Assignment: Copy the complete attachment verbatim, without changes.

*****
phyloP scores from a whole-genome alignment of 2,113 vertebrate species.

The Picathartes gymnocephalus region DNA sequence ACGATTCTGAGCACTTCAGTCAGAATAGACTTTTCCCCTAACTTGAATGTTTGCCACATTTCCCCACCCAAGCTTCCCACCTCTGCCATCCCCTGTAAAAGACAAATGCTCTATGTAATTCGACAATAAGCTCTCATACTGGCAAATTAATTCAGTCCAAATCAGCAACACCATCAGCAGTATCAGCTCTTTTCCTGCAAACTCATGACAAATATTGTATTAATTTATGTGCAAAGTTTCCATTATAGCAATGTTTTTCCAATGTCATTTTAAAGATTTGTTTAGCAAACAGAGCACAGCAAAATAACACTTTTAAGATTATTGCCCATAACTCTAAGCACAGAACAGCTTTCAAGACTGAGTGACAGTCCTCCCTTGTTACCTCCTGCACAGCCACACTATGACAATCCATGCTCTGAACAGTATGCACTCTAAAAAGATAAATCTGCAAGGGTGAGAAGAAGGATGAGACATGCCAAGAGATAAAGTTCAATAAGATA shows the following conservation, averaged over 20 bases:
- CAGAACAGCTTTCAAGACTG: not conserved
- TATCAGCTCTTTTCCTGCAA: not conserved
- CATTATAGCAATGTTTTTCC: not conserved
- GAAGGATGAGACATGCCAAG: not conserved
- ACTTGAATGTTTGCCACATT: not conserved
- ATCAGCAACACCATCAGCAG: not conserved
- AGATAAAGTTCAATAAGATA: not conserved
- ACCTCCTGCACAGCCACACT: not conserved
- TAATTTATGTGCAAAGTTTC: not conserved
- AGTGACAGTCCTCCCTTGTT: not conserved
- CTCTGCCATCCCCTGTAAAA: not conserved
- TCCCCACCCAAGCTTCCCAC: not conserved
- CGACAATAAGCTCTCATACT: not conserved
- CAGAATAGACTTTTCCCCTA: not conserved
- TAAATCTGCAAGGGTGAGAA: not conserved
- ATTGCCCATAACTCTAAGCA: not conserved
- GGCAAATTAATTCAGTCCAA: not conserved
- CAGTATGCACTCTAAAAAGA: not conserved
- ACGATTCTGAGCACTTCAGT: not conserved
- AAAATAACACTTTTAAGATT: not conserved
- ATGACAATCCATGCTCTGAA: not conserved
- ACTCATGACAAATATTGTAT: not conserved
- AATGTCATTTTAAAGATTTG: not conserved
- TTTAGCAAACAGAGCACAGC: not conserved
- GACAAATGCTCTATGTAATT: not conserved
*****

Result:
phyloP scores from a whole-genome alignment of 2,113 vertebrate species.

The Picathartes gymnocephalus region DNA sequence ACGATTCTGAGCACTTCAGTCAGAATAGACTTTTCCCCTAACTTGAATGTTTGCCACATTTCCCCACCCAAGCTTCCCACCTCTGCCATCCCCTGTAAAAGACAAATGCTCTATGTAATTCGACAATAAGCTCTCATACTGGCAAATTAATTCAGTCCAAATCAGCAACACCATCAGCAGTATCAGCTCTTTTCCTGCAAACTCATGACAAATATTGTATTAATTTATGTGCAAAGTTTCCATTATAGCAATGTTTTTCCAATGTCATTTTAAAGATTTGTTTAGCAAACAGAGCACAGCAAAATAACACTTTTAAGATTATTGCCCATAACTCTAAGCACAGAACAGCTTTCAAGACTGAGTGACAGTCCTCCCTTGTTACCTCCTGCACAGCCACACTATGACAATCCATGCTCTGAACAGTATGCACTCTAAAAAGATAAATCTGCAAGGGTGAGAAGAAGGATGAGACATGCCAAGAGATAAAGTTCAATAAGATA shows the following conservation, averaged over 20 bases:
- CAGAACAGCTTTCAAGACTG: not conserved
- TATCAGCTCTTTTCCTGCAA: not conserved
- CATTATAGCAATGTTTTTCC: not conserved
- GAAGGATGAGACATGCCAAG: not conserved
- ACTTGAATGTTTGCCACATT: not conserved
- ATCAGCAACACCATCAGCAG: not conserved
- AGATAAAGTTCAATAAGATA: not conserved
- ACCTCCTGCACAGCCACACT: not conserved
- TAATTTATGTGCAAAGTTTC: not conserved
- AGTGACAGTCCTCCCTTGTT: not conserved
- CTCTGCCATCCCCTGTAAAA: not conserved
- TCCCCACCCAAGCTTCCCAC: not conserved
- CGACAATAAGCTCTCATACT: not conserved
- CAGAATAGACTTTTCCCCTA: not conserved
- TAAATCTGCAAGGGTGAGAA: not conserved
- ATTGCCCATAACTCTAAGCA: not conserved
- GGCAAATTAATTCAGTCCAA: not conserved
- CAGTATGCACTCTAAAAAGA: not conserved
- ACGATTCTGAGCACTTCAGT: not conserved
- AAAATAACACTTTTAAGATT: not conserved
- ATGACAATCCATGCTCTGAA: not conserved
- ACTCATGACAAATATTGTAT: not conserved
- AATGTCATTTTAAAGATTTG: not conserved
- TTTAGCAAACAGAGCACAGC: not conserved
- GACAAATGCTCTATGTAATT: not conserved